Information presented in the “Living With…” sections of the SCARF website represent the personal viewpoint of the individual who made the journal entry and do not represent the opinions, positions, or viewpoints of SCARF or the veterinary community. [see complete disclaimer at bottom of page]
Age at onset: about 12 months
Early signs and symptoms: Continuous hair loss with spotty regrowth
How the diagnosis was made?: Skin punch biopsy and dermatology consult
My Samoyed had just finished his championship when he was diagnosed with Sebaceous Adenitis (SA), a heartbreaking and dreadful disease. He was only a year old and the Dermatologist said he had a severe case.
I was shocked to discover that Samoyeds ranked behind Poodles and Akitas in the incidence of SA and may rank higher as it is often misdiagnosed.
We decided to treat with a cyclosporine (Atopica) and with weekly oil baths of propylene glycol oil followed by Sebalyt shampoo. This type of oil must remain on the skin for 8 hours, so the recommendation was to do it at night, crate my Samoyed, and bathe him in the morning. The oil is expensive and can only be found in pharmacies that compound medicine, the big chains don’t carry it. The oil rinses out easily with tepid water. I have tried other oils, but don’t like them nearly as well nor do I think they do as good a job on the skin.
The Dermatologist was not sure how much hair would regrow, but thought we would have a good idea in about 18 months.
After 24 months, there wasn’t any significant hair regrowth, so he was taken off the cyclosporine. The oil baths continued and will continue for the rest of his life.
With SA, it is important to realize that each dog’s case is different. Each dog’s case presents differently, therefore, without a skin punch biopsy, misdiagnoses may occur. SA also waxes and wanes, and what works for one dog may not work for another.
SA is presumed to be inherited, but no one is sure what causes it to become active. It normally rears its ugly head when a dog is older, but that was not the case with my dog. At one point, he was also refusing most foods and dropped half of his body weight.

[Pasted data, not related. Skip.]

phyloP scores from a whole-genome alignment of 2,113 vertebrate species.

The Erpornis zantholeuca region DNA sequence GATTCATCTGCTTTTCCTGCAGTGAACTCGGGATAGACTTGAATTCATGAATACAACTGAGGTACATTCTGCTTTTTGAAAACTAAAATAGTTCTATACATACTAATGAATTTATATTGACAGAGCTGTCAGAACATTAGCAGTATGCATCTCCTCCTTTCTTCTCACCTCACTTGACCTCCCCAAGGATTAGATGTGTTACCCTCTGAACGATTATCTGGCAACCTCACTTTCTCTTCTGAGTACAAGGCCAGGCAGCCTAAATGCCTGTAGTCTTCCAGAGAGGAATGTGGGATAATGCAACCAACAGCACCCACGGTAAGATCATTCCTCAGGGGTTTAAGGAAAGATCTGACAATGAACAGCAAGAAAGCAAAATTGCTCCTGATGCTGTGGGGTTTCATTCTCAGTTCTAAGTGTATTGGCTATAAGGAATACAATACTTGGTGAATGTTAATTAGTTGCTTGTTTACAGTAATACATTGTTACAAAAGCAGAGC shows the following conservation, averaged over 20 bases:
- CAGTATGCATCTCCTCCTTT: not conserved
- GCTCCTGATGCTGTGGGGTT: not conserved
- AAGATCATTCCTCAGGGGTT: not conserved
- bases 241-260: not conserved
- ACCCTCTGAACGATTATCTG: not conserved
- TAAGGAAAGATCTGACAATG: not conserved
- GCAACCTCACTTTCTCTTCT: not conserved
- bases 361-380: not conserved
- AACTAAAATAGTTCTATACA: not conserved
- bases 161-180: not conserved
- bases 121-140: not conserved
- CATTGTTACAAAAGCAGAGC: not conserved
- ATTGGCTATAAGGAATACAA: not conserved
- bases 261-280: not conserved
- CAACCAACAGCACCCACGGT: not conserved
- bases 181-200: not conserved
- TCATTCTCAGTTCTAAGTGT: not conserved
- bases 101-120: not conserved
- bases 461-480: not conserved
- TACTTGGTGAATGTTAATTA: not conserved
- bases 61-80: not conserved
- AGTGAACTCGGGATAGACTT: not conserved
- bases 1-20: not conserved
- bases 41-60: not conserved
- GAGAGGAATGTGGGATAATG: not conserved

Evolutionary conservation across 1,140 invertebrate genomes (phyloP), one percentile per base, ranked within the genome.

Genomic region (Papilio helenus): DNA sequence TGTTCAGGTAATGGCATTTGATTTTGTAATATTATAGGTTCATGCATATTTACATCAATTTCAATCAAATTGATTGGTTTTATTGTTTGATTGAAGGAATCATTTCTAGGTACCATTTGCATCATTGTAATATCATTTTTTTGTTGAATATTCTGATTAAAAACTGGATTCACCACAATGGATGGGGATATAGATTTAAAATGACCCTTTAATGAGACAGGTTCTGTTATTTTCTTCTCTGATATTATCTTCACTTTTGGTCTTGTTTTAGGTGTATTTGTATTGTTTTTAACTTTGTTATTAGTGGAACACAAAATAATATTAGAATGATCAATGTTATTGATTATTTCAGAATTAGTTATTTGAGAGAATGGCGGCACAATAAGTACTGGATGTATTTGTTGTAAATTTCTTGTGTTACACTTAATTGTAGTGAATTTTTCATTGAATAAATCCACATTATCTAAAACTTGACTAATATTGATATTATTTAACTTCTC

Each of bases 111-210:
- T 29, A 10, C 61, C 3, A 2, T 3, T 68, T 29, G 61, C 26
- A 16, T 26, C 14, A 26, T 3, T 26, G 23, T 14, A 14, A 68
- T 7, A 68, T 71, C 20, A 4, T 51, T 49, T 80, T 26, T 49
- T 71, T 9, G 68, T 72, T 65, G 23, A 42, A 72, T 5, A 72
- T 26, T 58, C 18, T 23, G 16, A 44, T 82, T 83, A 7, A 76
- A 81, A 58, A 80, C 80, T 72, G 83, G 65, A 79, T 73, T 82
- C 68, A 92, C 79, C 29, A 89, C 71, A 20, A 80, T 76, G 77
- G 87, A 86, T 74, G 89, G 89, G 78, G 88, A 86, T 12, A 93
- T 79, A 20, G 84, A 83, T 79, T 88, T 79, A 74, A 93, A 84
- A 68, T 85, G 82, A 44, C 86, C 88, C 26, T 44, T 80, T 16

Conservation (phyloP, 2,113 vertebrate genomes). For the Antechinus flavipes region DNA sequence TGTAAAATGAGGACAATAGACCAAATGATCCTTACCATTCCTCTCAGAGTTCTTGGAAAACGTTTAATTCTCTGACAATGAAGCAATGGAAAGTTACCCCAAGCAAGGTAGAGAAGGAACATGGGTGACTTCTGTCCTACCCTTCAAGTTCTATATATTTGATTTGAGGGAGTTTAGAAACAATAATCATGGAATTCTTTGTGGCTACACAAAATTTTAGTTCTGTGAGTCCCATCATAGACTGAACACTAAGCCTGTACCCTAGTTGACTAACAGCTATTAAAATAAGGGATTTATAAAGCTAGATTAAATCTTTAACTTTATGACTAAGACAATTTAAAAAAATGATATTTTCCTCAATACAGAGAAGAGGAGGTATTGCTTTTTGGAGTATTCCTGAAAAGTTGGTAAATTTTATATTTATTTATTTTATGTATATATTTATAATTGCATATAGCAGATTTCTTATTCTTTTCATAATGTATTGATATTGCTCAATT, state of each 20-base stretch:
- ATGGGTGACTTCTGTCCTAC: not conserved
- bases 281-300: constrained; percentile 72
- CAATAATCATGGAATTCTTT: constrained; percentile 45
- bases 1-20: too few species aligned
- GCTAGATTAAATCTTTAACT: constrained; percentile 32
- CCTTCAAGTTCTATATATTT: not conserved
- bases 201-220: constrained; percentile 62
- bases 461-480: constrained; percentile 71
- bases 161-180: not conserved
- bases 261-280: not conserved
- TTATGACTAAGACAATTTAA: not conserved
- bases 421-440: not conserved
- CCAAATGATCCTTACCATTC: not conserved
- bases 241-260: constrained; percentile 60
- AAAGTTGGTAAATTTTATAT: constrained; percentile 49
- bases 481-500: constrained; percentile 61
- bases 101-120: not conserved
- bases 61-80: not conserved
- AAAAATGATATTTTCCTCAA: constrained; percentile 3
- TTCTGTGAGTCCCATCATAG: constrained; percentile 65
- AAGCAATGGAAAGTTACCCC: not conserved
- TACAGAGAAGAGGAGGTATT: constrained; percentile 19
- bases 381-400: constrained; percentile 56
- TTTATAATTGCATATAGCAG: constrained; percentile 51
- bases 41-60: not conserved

To be honest, I did consider putting him to sleep. If your dog has been newly diagnosed, I recommend taking a deep breath and not making any hasty decisions. It is still the same dog who loves you unconditionally and deserves the same in return.
My Samoyed is now 4 years old and is doing well, but had had a few setbacks. His treatment currently consist of the weekly oil baths, a fish based diet, fish oil pills twice daily and twice month acupuncture treatment which I believe have helped immensely. He also continues to visit the Dermatologist quarterly.
It is possible to live with a dog with SA. You will shed an ocean of tears, your Samoyed will no longer be beautiful on the outside and people may make cruel, unthinking remarks upon seeing him. On the other hand, you and your dog share a special bond. You will never regret the extra care, time and effort, and yes money spent on his care.
Remember, you are not alone and others will reach out to help you if asked.
February, 2009 update - The most recent addition to his treatment regimen is that one to two days after his bath, I am applying two pipettes of Douxo Seborrhea Spot-On. We are now using Douxo shampoo. If this combination works, there is a chance we may be able to stop the oil treatments. I’m keeping my fingers crossed and will keep you posted.
Information presented in the “Living With…” sections of the SCARF website represent the personal viewpoint of the individual who made the journal entry and do not represent the opinions, positions, or viewpoints of SCARF or the veterinary community. There may be discussions of drugs, devices, additives, foods, vitamins, herbs or biologicals that have not been approved by the FDA/CVM for the particular use being discussed. SCARF assumes no liability for the accuracy or outcomes of any suggestions, advice or other information provided by the “Living With…” postings on the SCARF website. All treatment decisions should only be made after discussion with your pet’s veterinary health professional, and no changes in your pet’s treatments or diet should be made based on any information found on the SCARF website.